Into the Wild
Out here, on the other side of church land, I can see the extent to which Christianity has become an indoor religion.
One Sunday a year my Calgary congregation used to move outside for our Stampede breakfast and worship service. We'd set up chairs in rows on the lawn, just like we did indoors. We'd place a table at the front, levelling its legs on the uneven ground. We'd amplify the spoken parts of the service with a sound system, running cables in through the windows to power outlets down in the basement. It was outdoors, but we had all our lifelines in place so it could be as close as possible to being indoors.
Still, it was an enormous success. Being outside the church walls, we were suddenly accessible to the neighbourhood. Strangers would line up around the block for our flapjacks and sausages. Many would hang around for the worship service, led by a loud country band. And all under the bright sun of a July morning. People loved it.
But whenever I was asked by a couple to marry them out-of-doors--at a local park, say, or in a meadow in the mountains--I was required to obtain the permission of my bishop. The sacraments were intended for sacred places, indoor places, church buildings set aside for holy purposes. The great outdoors were not considered "consecrated" in that way, so special dispensation was needed.
Yet, the weddings I took outdoors are memorable in ways the indoor ceremonies could never be, which all tend to blend into one amorphous blur in my mind, each service ticking along a familiar track established by generations of experience--the groomsmen gathering at the front, the bridal party processing in from the back, the staged exchange of vows and rings, even the ubiquitous photographers, like sharks, circling closer and closer. The deed was done. There were pictures to prove it. But Nature, in all its unpredictable beauty and variety, had not been invited.
Outdoor weddings had to be more flexible, cutting to the chase as the wind picked up, wrapping everyone in shawls and blankets as the sudden snow swirled, the congregation gathering closer in as our voices were carried away. The weather became part of the ceremony, as did the mountain vista and the sun in our eyes. With or without photographs, each outdoor wedding is emblazoned in my memory.
Some would remind us that Christianity hasn't always been an indoor religion. Jesus exercised his entire ministry out-of-doors--on riverbanks, across hillsides, along the road, in town squares. Things went badly when he was forced indoors, to stand before Pilate. The apostles, too, preached in outdoor locations, at markets and religious shrines, wherever people gathered. The church moved indoors only as it became dangerous to gather where spies and turncoats could see them. And then they went deep indoors, to caves and catacombs.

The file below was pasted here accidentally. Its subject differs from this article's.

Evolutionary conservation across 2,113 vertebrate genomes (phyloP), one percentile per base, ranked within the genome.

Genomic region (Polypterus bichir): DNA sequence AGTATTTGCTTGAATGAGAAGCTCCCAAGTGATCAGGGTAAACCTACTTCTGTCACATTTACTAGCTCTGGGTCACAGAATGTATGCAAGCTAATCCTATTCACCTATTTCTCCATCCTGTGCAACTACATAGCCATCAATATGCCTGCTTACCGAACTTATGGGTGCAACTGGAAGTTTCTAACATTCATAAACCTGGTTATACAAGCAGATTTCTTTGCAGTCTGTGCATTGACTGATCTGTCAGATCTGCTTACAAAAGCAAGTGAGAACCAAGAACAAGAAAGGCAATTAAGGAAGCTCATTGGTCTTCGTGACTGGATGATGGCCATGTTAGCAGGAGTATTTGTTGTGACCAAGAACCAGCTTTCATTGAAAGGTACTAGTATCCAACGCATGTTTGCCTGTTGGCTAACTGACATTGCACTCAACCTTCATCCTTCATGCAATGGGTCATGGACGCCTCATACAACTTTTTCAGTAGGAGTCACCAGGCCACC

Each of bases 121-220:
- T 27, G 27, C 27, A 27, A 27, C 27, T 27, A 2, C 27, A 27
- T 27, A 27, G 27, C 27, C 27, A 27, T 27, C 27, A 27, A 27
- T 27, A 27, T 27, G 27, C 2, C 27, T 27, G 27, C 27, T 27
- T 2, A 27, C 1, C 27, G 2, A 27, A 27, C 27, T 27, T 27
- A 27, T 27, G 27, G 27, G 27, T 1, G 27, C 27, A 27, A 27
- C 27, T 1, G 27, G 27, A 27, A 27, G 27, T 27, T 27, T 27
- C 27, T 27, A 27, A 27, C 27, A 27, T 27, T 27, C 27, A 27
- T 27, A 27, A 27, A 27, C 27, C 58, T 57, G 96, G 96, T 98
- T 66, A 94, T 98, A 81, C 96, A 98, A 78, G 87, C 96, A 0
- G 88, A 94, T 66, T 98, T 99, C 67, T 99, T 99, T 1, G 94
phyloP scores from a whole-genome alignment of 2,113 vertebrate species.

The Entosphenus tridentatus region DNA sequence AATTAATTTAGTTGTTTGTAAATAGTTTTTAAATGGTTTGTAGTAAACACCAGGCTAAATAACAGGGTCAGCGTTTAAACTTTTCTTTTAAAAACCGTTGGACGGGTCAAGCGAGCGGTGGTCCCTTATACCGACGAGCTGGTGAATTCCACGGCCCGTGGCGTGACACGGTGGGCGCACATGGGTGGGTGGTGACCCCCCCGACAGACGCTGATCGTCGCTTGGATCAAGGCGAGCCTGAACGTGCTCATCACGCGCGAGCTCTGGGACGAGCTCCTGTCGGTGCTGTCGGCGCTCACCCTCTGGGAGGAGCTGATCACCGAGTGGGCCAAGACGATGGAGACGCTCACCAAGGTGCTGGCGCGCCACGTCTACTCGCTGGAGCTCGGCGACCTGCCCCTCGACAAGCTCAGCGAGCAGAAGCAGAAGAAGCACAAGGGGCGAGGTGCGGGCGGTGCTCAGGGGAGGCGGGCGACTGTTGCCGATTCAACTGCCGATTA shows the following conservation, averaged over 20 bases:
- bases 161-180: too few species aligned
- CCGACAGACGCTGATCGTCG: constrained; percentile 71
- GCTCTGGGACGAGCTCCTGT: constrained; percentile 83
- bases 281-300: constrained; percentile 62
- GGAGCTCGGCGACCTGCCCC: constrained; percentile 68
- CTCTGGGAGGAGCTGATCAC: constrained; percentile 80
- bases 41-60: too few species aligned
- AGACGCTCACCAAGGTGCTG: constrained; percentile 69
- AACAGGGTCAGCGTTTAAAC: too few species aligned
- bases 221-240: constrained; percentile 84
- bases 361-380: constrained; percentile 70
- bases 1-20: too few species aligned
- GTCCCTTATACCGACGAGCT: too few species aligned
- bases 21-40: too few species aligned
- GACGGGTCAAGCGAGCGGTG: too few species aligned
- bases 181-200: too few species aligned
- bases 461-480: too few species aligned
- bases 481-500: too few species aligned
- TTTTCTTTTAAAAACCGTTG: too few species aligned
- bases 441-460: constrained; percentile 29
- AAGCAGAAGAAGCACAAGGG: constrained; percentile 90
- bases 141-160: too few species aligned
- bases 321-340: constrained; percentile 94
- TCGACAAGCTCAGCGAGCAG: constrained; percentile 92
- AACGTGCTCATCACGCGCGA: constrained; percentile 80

With the spectacular European cathedrals of the High Middle Ages, the church replicated the great outdoors with masonic mastery and artistic imagination, but indoors: the high vaulted ceilings like the heavens above; the mottled light moving through the space as through the leaves of a thousand trees; the floors like great rock slabs, firm and immovable. You could control things from in there. and people wouldn't wander off quite so easily.
But how much of our God-given, natural-born spirituality was left outdoors, as we stamped the mud from our shoes, hung our coats by the door, and trudged to our pews? Without the wind in our faces, how were we to comprehend the breath of the Holy Spirit; without a roaring fire, its flames upon the heads of believers? Without the elk rising from the tall grass or the column of ants detouring around our toes, how to appreciate all creatures, great and small? The sun, moon, and stars, painted on the ceiling overhead were mere intimations of their celestial greatness.
In this week's episode of The Mystic Cave, I track my return to the wilds, where my spiritual path is leading me these days. As I open myself anew to the God we left outdoors, when we turned in, I am confronted with a challenge but also inspired by a delight. The challenge is my ageing body that has grown fearful of the indifference of the natural world and of its power to hurt me. The delight is all the memories flooding my mind of times when I was not afraid of nature, but sought it out as a playmate and as a teacher.
God in Nature is calling me back to find my wonder, not in things made by human hands, but in the mysteries of a natural world that remains alive and enlivening, despite all the harm human hands have done to it. My guess is that I am not alone in this new part of my journey. In fact, I know I'm not. I’m meeting so many others heading this way that it feels like a movement.
The natural world might be calling to you as well, however invested we are in our indoor comforts and electronic distractions. Because, after indoor church, we are sent back out into the world, where we belong.
This week's episode of The Mystic Cave is called "Into the Wild: Ageing, Nature, and a Horse Named Jackson." To listen, just press the Play button below ...